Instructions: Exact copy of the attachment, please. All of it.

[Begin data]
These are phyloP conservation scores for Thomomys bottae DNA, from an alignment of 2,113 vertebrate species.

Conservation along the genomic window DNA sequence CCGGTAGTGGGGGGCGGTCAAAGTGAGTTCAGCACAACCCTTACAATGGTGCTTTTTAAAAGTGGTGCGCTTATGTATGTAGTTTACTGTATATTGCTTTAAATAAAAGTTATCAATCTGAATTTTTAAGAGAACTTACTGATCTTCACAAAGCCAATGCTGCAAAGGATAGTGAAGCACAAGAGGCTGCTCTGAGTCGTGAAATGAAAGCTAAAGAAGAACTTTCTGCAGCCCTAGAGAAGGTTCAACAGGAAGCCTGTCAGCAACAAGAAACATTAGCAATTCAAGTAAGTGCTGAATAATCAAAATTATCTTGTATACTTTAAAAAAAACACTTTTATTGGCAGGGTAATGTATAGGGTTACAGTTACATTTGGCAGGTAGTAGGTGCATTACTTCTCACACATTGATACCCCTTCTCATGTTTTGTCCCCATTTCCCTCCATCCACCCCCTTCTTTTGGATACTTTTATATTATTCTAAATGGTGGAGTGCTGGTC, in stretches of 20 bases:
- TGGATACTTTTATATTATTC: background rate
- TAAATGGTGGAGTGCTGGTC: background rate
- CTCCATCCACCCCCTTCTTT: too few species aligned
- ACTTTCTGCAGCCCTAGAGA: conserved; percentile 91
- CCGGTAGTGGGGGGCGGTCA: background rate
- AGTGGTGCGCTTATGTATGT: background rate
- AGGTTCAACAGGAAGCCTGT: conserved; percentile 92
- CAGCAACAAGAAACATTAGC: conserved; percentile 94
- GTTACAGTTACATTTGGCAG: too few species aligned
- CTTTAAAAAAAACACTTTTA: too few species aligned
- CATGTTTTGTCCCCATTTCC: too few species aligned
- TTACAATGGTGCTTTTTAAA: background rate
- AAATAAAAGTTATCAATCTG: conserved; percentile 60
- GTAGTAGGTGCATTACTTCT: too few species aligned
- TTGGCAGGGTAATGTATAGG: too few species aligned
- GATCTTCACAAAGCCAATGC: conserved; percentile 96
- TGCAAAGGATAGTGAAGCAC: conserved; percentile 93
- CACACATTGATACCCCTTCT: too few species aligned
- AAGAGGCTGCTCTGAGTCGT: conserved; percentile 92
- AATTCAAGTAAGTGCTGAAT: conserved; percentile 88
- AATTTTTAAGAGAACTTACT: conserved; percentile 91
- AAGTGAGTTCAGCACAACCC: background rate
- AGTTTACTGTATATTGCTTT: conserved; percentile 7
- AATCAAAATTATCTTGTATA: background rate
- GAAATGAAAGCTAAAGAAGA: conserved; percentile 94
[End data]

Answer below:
These are phyloP conservation scores for Thomomys bottae DNA, from an alignment of 2,113 vertebrate species.

Conservation along the genomic window DNA sequence CCGGTAGTGGGGGGCGGTCAAAGTGAGTTCAGCACAACCCTTACAATGGTGCTTTTTAAAAGTGGTGCGCTTATGTATGTAGTTTACTGTATATTGCTTTAAATAAAAGTTATCAATCTGAATTTTTAAGAGAACTTACTGATCTTCACAAAGCCAATGCTGCAAAGGATAGTGAAGCACAAGAGGCTGCTCTGAGTCGTGAAATGAAAGCTAAAGAAGAACTTTCTGCAGCCCTAGAGAAGGTTCAACAGGAAGCCTGTCAGCAACAAGAAACATTAGCAATTCAAGTAAGTGCTGAATAATCAAAATTATCTTGTATACTTTAAAAAAAACACTTTTATTGGCAGGGTAATGTATAGGGTTACAGTTACATTTGGCAGGTAGTAGGTGCATTACTTCTCACACATTGATACCCCTTCTCATGTTTTGTCCCCATTTCCCTCCATCCACCCCCTTCTTTTGGATACTTTTATATTATTCTAAATGGTGGAGTGCTGGTC, in stretches of 20 bases:
- TGGATACTTTTATATTATTC: background rate
- TAAATGGTGGAGTGCTGGTC: background rate
- CTCCATCCACCCCCTTCTTT: too few species aligned
- ACTTTCTGCAGCCCTAGAGA: conserved; percentile 91
- CCGGTAGTGGGGGGCGGTCA: background rate
- AGTGGTGCGCTTATGTATGT: background rate
- AGGTTCAACAGGAAGCCTGT: conserved; percentile 92
- CAGCAACAAGAAACATTAGC: conserved; percentile 94
- GTTACAGTTACATTTGGCAG: too few species aligned
- CTTTAAAAAAAACACTTTTA: too few species aligned
- CATGTTTTGTCCCCATTTCC: too few species aligned
- TTACAATGGTGCTTTTTAAA: background rate
- AAATAAAAGTTATCAATCTG: conserved; percentile 60
- GTAGTAGGTGCATTACTTCT: too few species aligned
- TTGGCAGGGTAATGTATAGG: too few species aligned
- GATCTTCACAAAGCCAATGC: conserved; percentile 96
- TGCAAAGGATAGTGAAGCAC: conserved; percentile 93
- CACACATTGATACCCCTTCT: too few species aligned
- AAGAGGCTGCTCTGAGTCGT: conserved; percentile 92
- AATTCAAGTAAGTGCTGAAT: conserved; percentile 88
- AATTTTTAAGAGAACTTACT: conserved; percentile 91
- AAGTGAGTTCAGCACAACCC: background rate
- AGTTTACTGTATATTGCTTT: conserved; percentile 7
- AATCAAAATTATCTTGTATA: background rate
- GAAATGAAAGCTAAAGAAGA: conserved; percentile 94